Thousands of people rallied in New York on April 26 to demand the U.S. government recognize the deaths of up to 1.5 million Armenians during World War I as genocide.
The rally marked the centennial of the killings under the Ottoman Empire — today's Turkey.
The slaughter and deportation of up to 1.5 million Armenians by Ottoman Turks is considered by many historians and several nations as genocide.
Turkey objects, saying that Armenians died in much smaller numbers and because of civil strife rather than a planned Ottoman government effort to annihilate the Christian minority.
On April 24, Armenia marked the 1915 starting date of the mass killings.
Ethnic Armenians living in the United States are pushing for a formal vote in Congress that would classify the killings as genocide.
Addressing the crowd in Times Square, Senator Charles Schumer (Democrat - New York) said, "I stand with you in making sure the deniers are not given any place under the sun."
Speakers included several Jewish leaders as well as Taner Akcam, a Turkish-born scholar who supports the Armenian cause as a professor at Clark University, in Worcester, Massachusetts.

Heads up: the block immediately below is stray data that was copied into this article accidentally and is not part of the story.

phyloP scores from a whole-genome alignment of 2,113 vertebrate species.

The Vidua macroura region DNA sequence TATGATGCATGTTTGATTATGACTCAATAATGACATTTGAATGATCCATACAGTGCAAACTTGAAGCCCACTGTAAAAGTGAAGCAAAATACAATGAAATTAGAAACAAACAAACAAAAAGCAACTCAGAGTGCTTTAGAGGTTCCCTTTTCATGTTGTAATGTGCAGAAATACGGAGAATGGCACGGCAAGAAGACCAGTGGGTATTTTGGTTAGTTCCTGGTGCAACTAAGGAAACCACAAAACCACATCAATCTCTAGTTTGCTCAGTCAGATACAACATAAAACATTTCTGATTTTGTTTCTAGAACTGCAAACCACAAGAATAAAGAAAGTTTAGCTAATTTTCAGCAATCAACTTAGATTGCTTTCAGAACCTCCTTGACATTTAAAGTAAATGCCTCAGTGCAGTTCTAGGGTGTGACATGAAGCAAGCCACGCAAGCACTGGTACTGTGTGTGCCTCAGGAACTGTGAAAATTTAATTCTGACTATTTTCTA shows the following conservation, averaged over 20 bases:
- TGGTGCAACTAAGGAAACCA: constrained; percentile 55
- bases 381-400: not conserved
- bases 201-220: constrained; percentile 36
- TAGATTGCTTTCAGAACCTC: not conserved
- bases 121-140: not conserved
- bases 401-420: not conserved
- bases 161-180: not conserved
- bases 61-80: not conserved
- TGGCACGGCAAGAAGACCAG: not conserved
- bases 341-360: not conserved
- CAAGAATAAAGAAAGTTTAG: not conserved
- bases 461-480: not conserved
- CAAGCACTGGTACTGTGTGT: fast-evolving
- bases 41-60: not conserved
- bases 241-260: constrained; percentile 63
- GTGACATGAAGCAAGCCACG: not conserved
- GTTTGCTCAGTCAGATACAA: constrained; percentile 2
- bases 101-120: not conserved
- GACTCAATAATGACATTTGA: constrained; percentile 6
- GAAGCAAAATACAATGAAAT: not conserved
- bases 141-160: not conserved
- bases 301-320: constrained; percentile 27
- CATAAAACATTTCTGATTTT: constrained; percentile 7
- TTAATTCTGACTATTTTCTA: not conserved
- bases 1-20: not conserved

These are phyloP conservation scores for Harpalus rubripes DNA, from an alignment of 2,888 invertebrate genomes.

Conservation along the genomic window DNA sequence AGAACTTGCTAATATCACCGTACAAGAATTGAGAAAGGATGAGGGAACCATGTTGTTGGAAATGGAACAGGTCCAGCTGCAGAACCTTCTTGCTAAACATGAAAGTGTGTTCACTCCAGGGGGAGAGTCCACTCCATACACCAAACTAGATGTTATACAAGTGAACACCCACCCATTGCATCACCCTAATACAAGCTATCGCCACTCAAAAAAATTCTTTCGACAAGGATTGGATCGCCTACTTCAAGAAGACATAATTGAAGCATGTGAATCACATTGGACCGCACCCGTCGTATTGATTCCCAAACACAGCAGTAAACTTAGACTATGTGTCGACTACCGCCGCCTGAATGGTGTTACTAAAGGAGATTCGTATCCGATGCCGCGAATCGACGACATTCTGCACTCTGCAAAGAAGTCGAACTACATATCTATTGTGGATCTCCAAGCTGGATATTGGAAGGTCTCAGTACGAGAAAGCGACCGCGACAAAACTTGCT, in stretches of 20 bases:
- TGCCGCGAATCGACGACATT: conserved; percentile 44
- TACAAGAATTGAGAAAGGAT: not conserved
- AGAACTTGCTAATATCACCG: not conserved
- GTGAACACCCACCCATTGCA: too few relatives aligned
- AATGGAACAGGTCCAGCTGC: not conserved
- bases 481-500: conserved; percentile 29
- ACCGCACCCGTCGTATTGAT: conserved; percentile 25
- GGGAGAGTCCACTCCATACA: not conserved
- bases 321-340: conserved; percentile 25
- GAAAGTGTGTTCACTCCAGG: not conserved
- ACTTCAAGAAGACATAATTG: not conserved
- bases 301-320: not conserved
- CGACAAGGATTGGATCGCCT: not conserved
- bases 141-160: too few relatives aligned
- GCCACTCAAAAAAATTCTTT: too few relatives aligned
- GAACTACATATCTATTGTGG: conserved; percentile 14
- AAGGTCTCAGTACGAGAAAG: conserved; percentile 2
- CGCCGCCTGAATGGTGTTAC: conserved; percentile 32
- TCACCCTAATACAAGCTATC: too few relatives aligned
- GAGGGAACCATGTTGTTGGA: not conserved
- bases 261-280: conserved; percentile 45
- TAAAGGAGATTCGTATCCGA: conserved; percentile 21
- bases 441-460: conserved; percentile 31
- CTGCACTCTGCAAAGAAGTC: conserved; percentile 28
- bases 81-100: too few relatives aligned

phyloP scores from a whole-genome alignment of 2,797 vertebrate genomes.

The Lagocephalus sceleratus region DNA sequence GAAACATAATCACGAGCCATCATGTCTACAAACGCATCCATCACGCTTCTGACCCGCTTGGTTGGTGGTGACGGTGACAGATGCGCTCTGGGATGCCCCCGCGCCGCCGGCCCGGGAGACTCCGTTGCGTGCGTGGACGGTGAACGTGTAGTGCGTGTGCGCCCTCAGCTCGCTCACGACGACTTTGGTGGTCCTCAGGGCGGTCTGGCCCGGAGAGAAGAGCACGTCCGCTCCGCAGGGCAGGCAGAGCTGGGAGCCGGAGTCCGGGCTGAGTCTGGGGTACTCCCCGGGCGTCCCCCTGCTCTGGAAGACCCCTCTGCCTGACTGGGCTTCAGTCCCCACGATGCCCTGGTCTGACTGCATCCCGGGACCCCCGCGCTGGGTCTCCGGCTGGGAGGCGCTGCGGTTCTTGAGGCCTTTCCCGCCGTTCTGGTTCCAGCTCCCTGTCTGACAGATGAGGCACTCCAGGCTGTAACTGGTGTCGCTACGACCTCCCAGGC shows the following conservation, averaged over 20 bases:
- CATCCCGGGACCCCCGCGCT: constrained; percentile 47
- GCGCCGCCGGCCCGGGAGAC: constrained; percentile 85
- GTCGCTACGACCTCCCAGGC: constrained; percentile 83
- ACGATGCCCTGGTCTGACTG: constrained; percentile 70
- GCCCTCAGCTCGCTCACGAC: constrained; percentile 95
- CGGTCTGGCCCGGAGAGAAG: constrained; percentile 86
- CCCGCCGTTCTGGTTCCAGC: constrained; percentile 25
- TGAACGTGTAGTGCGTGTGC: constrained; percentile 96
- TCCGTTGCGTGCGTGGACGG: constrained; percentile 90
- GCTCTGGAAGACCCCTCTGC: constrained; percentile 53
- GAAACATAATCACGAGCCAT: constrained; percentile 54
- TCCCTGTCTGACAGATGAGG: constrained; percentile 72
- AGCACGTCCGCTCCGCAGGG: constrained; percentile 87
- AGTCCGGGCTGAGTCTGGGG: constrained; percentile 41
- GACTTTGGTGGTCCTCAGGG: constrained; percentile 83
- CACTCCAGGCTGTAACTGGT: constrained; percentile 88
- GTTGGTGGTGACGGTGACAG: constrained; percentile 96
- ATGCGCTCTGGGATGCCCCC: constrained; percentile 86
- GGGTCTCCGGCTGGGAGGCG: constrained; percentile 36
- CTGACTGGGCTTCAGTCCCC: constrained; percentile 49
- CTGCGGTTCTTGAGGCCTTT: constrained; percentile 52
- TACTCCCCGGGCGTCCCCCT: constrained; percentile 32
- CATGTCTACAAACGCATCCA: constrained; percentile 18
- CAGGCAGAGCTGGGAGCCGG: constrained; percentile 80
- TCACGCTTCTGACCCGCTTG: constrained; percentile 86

"It is very troubling to see that the United States has still not recognized the Armenian genocide," he said, adding that the justification is the crucial role of Turkey in U.S. security strategy.
Rabbi Steven Burg, the Eastern Director of the Simon Wiesenthal Center, said Rafael Lemkin, a Polish-born Jew, coined the term genocide after World War II — convincing the world to view the Holocaust as a crime against humanity.
"He started his quest because of the Armenian genocide," the rabbi said.
Lemkin recognized that the Armenian genocide was the first in the 20th century, Burg said.
And his definition served as the basis for the UN Convention on the Prevention and Punishment of the Crime of Genocide, adopted in 1948.